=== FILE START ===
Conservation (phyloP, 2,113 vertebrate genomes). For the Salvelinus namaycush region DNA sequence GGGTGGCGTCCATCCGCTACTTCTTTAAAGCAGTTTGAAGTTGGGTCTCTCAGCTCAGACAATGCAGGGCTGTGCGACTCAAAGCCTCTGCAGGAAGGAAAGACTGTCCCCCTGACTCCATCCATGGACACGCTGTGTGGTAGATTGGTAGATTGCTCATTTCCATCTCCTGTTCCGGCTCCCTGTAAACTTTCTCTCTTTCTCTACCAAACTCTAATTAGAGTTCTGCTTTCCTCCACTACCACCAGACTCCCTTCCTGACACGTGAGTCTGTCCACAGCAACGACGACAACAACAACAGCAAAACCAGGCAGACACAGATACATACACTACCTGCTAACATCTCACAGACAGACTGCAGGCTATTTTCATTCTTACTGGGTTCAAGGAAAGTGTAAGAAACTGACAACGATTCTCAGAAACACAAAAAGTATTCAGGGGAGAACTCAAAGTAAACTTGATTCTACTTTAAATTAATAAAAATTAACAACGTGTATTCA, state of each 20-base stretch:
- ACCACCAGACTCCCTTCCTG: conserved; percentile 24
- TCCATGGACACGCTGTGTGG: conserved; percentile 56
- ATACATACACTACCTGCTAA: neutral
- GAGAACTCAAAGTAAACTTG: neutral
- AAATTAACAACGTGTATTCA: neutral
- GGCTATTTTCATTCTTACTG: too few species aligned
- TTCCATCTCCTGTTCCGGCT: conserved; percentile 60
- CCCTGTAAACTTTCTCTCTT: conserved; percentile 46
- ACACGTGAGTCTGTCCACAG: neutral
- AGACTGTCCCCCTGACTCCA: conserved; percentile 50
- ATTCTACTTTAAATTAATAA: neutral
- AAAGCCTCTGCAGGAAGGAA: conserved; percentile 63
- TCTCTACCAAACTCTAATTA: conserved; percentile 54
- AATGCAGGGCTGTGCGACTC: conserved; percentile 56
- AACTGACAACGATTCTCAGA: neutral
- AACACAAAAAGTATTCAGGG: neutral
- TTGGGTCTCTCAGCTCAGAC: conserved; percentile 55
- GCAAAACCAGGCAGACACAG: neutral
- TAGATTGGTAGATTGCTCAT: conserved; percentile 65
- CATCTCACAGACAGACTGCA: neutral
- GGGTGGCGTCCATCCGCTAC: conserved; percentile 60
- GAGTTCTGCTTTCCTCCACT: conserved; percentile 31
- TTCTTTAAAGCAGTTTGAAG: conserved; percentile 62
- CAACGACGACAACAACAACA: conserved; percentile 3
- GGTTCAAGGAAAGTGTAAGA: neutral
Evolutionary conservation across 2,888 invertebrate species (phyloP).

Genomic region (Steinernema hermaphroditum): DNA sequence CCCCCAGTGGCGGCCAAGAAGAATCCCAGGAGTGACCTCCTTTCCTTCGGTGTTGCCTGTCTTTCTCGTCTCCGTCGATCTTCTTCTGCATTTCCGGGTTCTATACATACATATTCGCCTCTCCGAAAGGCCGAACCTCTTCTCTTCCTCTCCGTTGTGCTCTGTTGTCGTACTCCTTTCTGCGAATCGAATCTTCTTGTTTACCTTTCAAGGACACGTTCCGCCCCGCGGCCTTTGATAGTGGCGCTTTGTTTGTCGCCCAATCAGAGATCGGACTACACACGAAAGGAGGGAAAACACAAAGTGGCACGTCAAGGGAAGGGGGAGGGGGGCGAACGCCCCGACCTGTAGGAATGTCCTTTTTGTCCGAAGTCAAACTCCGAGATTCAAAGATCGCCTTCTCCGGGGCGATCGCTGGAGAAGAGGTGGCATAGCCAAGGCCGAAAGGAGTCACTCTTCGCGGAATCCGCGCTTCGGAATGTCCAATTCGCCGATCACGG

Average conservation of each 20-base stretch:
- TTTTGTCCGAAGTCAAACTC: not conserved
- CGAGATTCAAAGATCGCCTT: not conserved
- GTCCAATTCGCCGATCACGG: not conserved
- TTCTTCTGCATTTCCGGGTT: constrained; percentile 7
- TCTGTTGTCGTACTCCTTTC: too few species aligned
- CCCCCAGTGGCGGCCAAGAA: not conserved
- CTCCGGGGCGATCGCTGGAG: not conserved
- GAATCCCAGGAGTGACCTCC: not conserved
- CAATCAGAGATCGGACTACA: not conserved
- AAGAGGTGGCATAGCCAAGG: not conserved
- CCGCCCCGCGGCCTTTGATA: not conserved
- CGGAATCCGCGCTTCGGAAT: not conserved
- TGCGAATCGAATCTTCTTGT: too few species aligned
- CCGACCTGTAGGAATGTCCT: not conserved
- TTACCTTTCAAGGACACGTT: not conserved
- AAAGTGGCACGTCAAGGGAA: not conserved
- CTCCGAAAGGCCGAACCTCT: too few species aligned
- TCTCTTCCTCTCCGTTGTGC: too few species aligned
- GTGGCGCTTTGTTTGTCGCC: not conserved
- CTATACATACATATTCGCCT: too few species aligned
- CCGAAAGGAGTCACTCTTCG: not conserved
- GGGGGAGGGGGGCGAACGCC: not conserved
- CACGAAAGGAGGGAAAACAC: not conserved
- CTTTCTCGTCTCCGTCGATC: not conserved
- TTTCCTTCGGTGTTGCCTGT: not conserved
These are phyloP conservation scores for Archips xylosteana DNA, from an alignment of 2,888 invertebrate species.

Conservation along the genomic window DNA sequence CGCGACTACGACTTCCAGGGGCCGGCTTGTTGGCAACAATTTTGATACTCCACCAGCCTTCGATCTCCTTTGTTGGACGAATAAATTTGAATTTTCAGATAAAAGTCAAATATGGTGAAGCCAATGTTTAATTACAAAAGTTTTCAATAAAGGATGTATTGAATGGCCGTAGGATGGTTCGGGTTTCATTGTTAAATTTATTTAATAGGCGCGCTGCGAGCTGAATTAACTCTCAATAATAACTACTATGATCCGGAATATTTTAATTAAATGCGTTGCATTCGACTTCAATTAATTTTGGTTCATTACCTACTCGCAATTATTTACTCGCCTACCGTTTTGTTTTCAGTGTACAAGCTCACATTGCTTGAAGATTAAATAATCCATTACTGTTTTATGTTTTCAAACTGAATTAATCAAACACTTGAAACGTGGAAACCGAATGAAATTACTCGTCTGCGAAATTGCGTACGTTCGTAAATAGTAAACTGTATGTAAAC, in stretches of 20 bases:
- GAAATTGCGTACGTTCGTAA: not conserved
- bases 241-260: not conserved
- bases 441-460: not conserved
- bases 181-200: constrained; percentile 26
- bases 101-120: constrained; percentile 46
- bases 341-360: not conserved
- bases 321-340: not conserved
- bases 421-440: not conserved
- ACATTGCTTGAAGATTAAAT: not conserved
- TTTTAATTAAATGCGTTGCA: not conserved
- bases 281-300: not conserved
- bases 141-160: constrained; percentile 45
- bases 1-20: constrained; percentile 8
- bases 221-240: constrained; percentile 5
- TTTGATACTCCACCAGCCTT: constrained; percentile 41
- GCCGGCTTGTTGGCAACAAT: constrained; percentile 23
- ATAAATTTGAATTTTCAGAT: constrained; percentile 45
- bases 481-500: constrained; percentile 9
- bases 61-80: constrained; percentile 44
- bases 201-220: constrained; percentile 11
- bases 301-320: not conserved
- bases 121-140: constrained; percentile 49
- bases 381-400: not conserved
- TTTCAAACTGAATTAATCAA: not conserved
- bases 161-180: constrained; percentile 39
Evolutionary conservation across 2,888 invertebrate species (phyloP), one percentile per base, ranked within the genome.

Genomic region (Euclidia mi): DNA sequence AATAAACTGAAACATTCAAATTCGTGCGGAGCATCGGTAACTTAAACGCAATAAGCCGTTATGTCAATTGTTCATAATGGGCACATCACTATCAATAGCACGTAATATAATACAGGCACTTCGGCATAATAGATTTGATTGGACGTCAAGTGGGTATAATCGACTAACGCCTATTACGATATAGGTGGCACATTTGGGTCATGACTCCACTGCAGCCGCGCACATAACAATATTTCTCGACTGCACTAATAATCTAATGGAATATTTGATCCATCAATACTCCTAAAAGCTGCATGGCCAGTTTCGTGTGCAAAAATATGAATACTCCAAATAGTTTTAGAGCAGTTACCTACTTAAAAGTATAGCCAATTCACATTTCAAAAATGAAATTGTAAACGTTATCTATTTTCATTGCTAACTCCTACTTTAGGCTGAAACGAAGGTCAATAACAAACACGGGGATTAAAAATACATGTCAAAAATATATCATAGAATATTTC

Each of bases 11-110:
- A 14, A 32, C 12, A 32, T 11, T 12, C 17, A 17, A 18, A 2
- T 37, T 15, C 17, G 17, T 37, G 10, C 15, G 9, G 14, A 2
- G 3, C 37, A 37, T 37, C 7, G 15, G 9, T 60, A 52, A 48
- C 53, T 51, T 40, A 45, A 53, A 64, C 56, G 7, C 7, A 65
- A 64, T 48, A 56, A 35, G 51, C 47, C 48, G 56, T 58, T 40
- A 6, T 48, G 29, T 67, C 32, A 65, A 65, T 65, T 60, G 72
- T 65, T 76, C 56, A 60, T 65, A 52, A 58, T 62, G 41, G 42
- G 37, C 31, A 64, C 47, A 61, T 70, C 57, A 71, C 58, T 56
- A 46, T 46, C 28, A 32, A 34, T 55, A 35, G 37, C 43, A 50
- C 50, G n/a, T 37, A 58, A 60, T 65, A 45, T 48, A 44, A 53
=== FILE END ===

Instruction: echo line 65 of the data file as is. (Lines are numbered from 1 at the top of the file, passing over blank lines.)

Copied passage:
- ACATTGCTTGAAGATTAAAT: not conserved